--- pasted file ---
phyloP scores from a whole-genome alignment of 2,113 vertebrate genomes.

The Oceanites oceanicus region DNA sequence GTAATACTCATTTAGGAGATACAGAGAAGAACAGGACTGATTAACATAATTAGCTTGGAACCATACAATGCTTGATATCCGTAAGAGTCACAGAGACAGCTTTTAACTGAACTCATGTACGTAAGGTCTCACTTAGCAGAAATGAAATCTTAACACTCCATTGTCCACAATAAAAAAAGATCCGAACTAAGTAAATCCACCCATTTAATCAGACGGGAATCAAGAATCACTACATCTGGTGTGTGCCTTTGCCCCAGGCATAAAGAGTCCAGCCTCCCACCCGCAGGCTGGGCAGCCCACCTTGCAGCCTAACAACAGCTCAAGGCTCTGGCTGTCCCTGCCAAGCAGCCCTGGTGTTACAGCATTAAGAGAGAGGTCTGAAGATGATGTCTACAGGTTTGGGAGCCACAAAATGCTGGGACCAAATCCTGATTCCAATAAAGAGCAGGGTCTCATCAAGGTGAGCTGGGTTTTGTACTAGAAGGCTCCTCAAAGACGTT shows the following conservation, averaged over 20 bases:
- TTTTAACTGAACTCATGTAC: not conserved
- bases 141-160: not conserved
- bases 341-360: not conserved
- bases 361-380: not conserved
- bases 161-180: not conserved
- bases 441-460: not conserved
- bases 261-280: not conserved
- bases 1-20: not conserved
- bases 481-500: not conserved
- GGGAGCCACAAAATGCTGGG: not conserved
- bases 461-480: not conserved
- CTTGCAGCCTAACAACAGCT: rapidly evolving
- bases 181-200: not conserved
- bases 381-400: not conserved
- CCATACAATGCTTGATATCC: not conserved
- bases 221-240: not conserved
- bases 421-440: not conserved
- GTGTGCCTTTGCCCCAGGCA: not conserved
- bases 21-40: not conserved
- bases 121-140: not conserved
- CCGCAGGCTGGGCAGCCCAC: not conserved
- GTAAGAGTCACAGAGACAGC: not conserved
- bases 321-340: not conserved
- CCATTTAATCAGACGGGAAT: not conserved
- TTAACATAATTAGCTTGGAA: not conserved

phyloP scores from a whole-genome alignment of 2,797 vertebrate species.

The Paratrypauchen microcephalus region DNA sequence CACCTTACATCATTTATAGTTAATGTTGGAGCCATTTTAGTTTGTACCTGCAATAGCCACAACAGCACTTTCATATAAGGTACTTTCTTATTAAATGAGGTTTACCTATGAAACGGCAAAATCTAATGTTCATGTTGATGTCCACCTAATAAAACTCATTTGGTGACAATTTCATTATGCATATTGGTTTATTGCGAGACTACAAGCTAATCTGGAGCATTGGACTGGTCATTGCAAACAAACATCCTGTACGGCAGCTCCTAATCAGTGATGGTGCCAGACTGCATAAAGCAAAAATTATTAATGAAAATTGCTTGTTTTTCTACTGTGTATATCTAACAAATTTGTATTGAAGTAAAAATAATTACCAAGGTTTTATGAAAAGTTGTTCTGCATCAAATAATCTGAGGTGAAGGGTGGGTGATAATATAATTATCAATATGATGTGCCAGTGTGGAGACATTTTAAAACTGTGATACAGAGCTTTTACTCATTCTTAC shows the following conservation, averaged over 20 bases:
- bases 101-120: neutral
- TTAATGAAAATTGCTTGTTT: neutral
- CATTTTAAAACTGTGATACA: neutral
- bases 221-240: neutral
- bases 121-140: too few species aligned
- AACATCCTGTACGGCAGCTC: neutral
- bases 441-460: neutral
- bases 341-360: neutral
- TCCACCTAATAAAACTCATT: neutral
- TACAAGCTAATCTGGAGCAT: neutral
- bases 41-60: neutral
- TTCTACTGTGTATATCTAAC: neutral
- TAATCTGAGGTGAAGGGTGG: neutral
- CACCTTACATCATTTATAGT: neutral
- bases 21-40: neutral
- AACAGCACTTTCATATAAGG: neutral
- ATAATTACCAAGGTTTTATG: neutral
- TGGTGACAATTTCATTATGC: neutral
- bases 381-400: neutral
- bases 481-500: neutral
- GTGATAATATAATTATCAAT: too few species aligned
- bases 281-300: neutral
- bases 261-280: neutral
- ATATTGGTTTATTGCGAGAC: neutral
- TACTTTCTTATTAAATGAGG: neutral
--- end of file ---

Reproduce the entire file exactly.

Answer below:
phyloP scores from a whole-genome alignment of 2,113 vertebrate genomes.

The Oceanites oceanicus region DNA sequence GTAATACTCATTTAGGAGATACAGAGAAGAACAGGACTGATTAACATAATTAGCTTGGAACCATACAATGCTTGATATCCGTAAGAGTCACAGAGACAGCTTTTAACTGAACTCATGTACGTAAGGTCTCACTTAGCAGAAATGAAATCTTAACACTCCATTGTCCACAATAAAAAAAGATCCGAACTAAGTAAATCCACCCATTTAATCAGACGGGAATCAAGAATCACTACATCTGGTGTGTGCCTTTGCCCCAGGCATAAAGAGTCCAGCCTCCCACCCGCAGGCTGGGCAGCCCACCTTGCAGCCTAACAACAGCTCAAGGCTCTGGCTGTCCCTGCCAAGCAGCCCTGGTGTTACAGCATTAAGAGAGAGGTCTGAAGATGATGTCTACAGGTTTGGGAGCCACAAAATGCTGGGACCAAATCCTGATTCCAATAAAGAGCAGGGTCTCATCAAGGTGAGCTGGGTTTTGTACTAGAAGGCTCCTCAAAGACGTT shows the following conservation, averaged over 20 bases:
- TTTTAACTGAACTCATGTAC: not conserved
- bases 141-160: not conserved
- bases 341-360: not conserved
- bases 361-380: not conserved
- bases 161-180: not conserved
- bases 441-460: not conserved
- bases 261-280: not conserved
- bases 1-20: not conserved
- bases 481-500: not conserved
- GGGAGCCACAAAATGCTGGG: not conserved
- bases 461-480: not conserved
- CTTGCAGCCTAACAACAGCT: rapidly evolving
- bases 181-200: not conserved
- bases 381-400: not conserved
- CCATACAATGCTTGATATCC: not conserved
- bases 221-240: not conserved
- bases 421-440: not conserved
- GTGTGCCTTTGCCCCAGGCA: not conserved
- bases 21-40: not conserved
- bases 121-140: not conserved
- CCGCAGGCTGGGCAGCCCAC: not conserved
- GTAAGAGTCACAGAGACAGC: not conserved
- bases 321-340: not conserved
- CCATTTAATCAGACGGGAAT: not conserved
- TTAACATAATTAGCTTGGAA: not conserved

phyloP scores from a whole-genome alignment of 2,797 vertebrate species.

The Paratrypauchen microcephalus region DNA sequence CACCTTACATCATTTATAGTTAATGTTGGAGCCATTTTAGTTTGTACCTGCAATAGCCACAACAGCACTTTCATATAAGGTACTTTCTTATTAAATGAGGTTTACCTATGAAACGGCAAAATCTAATGTTCATGTTGATGTCCACCTAATAAAACTCATTTGGTGACAATTTCATTATGCATATTGGTTTATTGCGAGACTACAAGCTAATCTGGAGCATTGGACTGGTCATTGCAAACAAACATCCTGTACGGCAGCTCCTAATCAGTGATGGTGCCAGACTGCATAAAGCAAAAATTATTAATGAAAATTGCTTGTTTTTCTACTGTGTATATCTAACAAATTTGTATTGAAGTAAAAATAATTACCAAGGTTTTATGAAAAGTTGTTCTGCATCAAATAATCTGAGGTGAAGGGTGGGTGATAATATAATTATCAATATGATGTGCCAGTGTGGAGACATTTTAAAACTGTGATACAGAGCTTTTACTCATTCTTAC shows the following conservation, averaged over 20 bases:
- bases 101-120: neutral
- TTAATGAAAATTGCTTGTTT: neutral
- CATTTTAAAACTGTGATACA: neutral
- bases 221-240: neutral
- bases 121-140: too few species aligned
- AACATCCTGTACGGCAGCTC: neutral
- bases 441-460: neutral
- bases 341-360: neutral
- TCCACCTAATAAAACTCATT: neutral
- TACAAGCTAATCTGGAGCAT: neutral
- bases 41-60: neutral
- TTCTACTGTGTATATCTAAC: neutral
- TAATCTGAGGTGAAGGGTGG: neutral
- CACCTTACATCATTTATAGT: neutral
- bases 21-40: neutral
- AACAGCACTTTCATATAAGG: neutral
- ATAATTACCAAGGTTTTATG: neutral
- TGGTGACAATTTCATTATGC: neutral
- bases 381-400: neutral
- bases 481-500: neutral
- GTGATAATATAATTATCAAT: too few species aligned
- bases 281-300: neutral
- bases 261-280: neutral
- ATATTGGTTTATTGCGAGAC: neutral
- TACTTTCTTATTAAATGAGG: neutral